I’ve put up some of my rough thoughts on the implications of technological development for employment and society previously (here and here). So I was interested to read a great blog post that Nouriel Roubini wrote on the implications of changes in manufacturing and technology, for employment. It’s not a detailed piece, but I think it makes some interesting points. Particularly, he speculates/wonders/argues, these changes are likely to be:
- capital intensive (favors those who already have money and other resources);
- skills biased (favors those who already have a high level of technical skill); and
- labor saving (reduces the total number of jobs in the economy).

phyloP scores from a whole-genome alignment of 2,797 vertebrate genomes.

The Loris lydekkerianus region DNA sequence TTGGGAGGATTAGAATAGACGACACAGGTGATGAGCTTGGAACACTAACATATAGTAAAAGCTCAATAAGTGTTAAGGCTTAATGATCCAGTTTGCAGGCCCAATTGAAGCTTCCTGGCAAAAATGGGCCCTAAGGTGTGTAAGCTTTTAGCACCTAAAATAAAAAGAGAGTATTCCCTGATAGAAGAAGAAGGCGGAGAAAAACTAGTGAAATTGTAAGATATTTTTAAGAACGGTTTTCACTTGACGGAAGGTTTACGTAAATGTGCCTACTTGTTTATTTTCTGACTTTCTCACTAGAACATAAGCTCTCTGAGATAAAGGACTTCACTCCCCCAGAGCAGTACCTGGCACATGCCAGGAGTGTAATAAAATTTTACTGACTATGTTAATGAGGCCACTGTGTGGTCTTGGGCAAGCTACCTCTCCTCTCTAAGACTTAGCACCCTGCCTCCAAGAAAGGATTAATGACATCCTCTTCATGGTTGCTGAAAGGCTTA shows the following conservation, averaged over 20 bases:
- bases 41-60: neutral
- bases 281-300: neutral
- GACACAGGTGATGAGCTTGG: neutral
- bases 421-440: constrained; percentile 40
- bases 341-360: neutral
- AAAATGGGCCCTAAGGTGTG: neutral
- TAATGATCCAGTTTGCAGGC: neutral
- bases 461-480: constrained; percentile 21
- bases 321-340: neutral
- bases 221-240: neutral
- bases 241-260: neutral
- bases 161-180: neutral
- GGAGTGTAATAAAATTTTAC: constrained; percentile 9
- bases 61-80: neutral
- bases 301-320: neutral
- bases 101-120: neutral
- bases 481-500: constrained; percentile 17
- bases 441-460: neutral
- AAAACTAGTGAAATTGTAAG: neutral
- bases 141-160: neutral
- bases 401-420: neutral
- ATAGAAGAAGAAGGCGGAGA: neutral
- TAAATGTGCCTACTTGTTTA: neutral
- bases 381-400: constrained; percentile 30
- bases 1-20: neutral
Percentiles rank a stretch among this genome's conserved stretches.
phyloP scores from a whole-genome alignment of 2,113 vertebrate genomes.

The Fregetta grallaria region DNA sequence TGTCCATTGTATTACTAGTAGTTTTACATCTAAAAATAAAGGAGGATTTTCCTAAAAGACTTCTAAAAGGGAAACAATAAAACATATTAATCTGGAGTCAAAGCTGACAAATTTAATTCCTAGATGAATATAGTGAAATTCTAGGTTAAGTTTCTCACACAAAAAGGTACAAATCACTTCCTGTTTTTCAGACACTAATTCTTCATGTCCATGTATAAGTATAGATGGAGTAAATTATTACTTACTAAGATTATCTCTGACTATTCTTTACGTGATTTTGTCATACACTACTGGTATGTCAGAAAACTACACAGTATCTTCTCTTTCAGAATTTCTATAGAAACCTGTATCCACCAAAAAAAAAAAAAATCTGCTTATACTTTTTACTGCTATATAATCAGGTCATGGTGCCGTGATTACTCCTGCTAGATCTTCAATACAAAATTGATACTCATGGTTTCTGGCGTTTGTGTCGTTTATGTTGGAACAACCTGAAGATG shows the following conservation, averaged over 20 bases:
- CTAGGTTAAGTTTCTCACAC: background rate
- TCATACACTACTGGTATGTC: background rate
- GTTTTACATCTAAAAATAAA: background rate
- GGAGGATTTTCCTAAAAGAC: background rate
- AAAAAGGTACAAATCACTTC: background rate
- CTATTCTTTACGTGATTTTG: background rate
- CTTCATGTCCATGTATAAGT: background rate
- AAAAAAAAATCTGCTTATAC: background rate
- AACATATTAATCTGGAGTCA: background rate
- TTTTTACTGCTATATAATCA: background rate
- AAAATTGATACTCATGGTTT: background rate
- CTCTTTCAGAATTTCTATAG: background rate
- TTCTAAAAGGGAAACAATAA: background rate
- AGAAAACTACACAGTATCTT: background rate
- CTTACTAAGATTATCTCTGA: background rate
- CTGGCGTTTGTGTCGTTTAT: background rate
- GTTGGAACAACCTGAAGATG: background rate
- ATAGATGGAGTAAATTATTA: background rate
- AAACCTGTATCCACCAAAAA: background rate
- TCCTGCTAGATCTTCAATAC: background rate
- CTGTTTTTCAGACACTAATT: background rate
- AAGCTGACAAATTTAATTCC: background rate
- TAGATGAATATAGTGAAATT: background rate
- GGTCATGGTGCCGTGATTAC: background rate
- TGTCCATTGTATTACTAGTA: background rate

He also notes that while in the past the services sector has generated significant employment, that may no longer be the case.
And if I can quote him again, in a fascinating speculation, he argues that while Keynes thought technology would enable us all to work 15 hours a week (max), in fact:
But in the Brave New World of labor-saving technology, it seems, 20% of the labor force will work 120 hours a week while the other 80% will have no jobs and no income.
That social impact is, to my mind, the crucial part. The kind of change that might happen is enormous; if it does, it would have broad implications for how societies are structured, and I don’t think we’ve necessarily begun to think through what that means.